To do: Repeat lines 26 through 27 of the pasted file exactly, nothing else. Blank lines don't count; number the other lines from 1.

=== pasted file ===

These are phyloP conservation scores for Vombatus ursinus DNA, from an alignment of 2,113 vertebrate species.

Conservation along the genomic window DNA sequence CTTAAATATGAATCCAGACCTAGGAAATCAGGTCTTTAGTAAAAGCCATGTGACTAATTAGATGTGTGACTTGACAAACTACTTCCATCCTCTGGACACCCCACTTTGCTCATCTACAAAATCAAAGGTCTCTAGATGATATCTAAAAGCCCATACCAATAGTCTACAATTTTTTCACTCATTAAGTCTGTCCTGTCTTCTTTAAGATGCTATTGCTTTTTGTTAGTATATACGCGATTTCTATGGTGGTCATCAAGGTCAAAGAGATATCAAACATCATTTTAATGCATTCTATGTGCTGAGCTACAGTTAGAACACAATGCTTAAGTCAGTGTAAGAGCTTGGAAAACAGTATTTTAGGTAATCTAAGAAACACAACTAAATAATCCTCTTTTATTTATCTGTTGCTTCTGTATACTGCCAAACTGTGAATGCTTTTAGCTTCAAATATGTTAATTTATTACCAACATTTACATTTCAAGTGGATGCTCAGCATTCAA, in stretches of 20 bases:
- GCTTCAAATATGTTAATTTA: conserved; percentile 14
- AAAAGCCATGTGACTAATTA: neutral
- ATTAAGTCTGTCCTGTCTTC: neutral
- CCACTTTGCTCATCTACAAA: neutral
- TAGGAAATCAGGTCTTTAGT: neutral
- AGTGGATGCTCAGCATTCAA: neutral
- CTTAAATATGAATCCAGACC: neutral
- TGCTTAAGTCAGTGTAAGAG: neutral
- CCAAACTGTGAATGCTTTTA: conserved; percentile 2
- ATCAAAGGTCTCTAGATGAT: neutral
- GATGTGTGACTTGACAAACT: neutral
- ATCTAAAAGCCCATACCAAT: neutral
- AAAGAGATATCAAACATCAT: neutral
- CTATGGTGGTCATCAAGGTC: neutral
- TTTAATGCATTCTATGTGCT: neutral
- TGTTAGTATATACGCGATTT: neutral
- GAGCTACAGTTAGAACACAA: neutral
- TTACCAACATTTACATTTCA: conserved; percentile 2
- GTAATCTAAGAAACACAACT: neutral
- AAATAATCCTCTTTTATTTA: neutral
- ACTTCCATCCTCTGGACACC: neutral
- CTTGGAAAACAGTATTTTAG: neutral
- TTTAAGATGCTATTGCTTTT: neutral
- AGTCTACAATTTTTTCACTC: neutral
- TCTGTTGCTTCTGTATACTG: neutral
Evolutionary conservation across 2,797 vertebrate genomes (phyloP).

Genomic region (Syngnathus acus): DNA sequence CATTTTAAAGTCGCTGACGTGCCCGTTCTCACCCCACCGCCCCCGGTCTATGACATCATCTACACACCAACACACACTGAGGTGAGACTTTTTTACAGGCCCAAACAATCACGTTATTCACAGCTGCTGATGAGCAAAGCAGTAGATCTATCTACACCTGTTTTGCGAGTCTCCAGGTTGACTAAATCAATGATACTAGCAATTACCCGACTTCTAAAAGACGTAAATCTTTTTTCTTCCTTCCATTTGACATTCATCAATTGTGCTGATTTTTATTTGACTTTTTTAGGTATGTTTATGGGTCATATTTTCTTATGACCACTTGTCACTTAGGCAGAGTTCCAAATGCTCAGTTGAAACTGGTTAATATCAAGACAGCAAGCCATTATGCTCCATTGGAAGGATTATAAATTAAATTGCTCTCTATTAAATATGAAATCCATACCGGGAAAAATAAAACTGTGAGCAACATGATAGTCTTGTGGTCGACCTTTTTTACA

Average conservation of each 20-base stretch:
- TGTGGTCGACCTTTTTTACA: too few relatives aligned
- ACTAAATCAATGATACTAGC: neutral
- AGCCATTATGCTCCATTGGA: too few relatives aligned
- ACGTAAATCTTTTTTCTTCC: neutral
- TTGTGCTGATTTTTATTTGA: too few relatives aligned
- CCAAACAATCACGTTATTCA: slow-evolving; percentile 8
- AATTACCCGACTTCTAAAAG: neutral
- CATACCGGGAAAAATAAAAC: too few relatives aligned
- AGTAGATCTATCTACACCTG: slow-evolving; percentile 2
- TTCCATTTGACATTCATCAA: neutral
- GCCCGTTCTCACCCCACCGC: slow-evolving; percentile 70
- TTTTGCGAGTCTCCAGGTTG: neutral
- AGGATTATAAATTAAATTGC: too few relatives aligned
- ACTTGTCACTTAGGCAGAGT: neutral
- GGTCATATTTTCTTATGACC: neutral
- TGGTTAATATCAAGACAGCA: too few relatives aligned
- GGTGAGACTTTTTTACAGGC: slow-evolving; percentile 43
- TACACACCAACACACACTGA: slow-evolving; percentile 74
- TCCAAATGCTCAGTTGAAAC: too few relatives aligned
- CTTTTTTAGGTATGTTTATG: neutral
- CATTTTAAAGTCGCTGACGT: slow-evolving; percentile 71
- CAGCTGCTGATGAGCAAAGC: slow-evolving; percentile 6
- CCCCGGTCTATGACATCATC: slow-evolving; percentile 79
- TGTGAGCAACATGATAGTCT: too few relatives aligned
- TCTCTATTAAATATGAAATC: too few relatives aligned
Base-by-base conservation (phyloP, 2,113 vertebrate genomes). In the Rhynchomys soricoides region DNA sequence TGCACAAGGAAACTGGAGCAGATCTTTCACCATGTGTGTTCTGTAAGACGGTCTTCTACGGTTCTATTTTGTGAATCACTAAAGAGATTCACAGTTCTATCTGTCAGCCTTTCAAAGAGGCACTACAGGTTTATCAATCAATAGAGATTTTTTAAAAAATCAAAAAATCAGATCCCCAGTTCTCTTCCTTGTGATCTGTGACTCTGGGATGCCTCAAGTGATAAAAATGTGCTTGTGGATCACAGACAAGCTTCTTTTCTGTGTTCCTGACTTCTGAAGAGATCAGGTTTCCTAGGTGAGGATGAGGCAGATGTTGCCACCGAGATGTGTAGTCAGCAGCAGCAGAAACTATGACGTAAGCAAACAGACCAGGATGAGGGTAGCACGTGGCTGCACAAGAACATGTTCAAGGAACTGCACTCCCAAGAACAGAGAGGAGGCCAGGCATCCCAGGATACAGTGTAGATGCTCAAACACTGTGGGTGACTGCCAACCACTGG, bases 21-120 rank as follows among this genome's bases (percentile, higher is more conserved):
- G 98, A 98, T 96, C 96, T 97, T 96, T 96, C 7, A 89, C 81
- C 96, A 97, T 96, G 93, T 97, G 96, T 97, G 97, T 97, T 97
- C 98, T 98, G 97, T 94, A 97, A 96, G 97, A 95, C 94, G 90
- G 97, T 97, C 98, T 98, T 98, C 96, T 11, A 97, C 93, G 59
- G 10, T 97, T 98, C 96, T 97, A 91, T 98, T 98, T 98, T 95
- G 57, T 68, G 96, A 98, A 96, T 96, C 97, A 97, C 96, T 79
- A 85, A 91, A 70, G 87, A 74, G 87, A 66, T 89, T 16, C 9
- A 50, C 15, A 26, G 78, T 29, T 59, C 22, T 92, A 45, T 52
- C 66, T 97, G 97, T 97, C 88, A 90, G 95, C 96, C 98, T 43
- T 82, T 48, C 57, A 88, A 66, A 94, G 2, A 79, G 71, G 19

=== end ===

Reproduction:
- AGTCTACAATTTTTTCACTC: neutral
- TCTGTTGCTTCTGTATACTG: neutral